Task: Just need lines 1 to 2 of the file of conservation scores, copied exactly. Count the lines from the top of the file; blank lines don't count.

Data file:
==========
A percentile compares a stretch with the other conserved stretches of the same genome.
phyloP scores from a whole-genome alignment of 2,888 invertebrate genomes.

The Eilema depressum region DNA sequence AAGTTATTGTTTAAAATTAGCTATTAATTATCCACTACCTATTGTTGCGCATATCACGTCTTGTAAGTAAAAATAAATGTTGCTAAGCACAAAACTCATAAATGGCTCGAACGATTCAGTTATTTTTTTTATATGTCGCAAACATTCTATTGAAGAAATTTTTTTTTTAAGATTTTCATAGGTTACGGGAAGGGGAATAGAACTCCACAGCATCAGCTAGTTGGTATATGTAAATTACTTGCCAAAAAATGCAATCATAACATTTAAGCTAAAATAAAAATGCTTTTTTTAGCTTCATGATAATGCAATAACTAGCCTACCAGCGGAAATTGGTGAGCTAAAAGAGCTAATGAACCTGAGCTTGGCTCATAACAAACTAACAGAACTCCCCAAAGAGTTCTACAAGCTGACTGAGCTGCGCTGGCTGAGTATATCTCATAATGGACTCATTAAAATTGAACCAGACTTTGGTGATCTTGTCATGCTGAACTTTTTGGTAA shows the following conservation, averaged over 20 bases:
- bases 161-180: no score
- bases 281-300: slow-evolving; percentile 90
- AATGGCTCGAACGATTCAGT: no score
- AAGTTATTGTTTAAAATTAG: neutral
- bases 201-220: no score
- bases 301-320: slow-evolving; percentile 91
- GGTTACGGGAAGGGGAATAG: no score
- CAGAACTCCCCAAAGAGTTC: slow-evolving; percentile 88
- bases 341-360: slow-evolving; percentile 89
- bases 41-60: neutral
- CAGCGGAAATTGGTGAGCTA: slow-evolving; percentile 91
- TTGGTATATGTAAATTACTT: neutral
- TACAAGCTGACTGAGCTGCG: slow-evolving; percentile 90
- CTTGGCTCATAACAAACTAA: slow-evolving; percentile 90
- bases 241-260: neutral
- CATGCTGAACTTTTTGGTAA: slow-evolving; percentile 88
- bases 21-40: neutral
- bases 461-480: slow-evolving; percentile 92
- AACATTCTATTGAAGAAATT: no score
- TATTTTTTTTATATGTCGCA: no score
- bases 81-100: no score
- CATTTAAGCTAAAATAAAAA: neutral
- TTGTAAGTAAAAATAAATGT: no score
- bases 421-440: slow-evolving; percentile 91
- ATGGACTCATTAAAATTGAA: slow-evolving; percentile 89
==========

A percentile compares a stretch with the other conserved stretches of the same genome.
phyloP scores from a whole-genome alignment of 2,888 invertebrate genomes.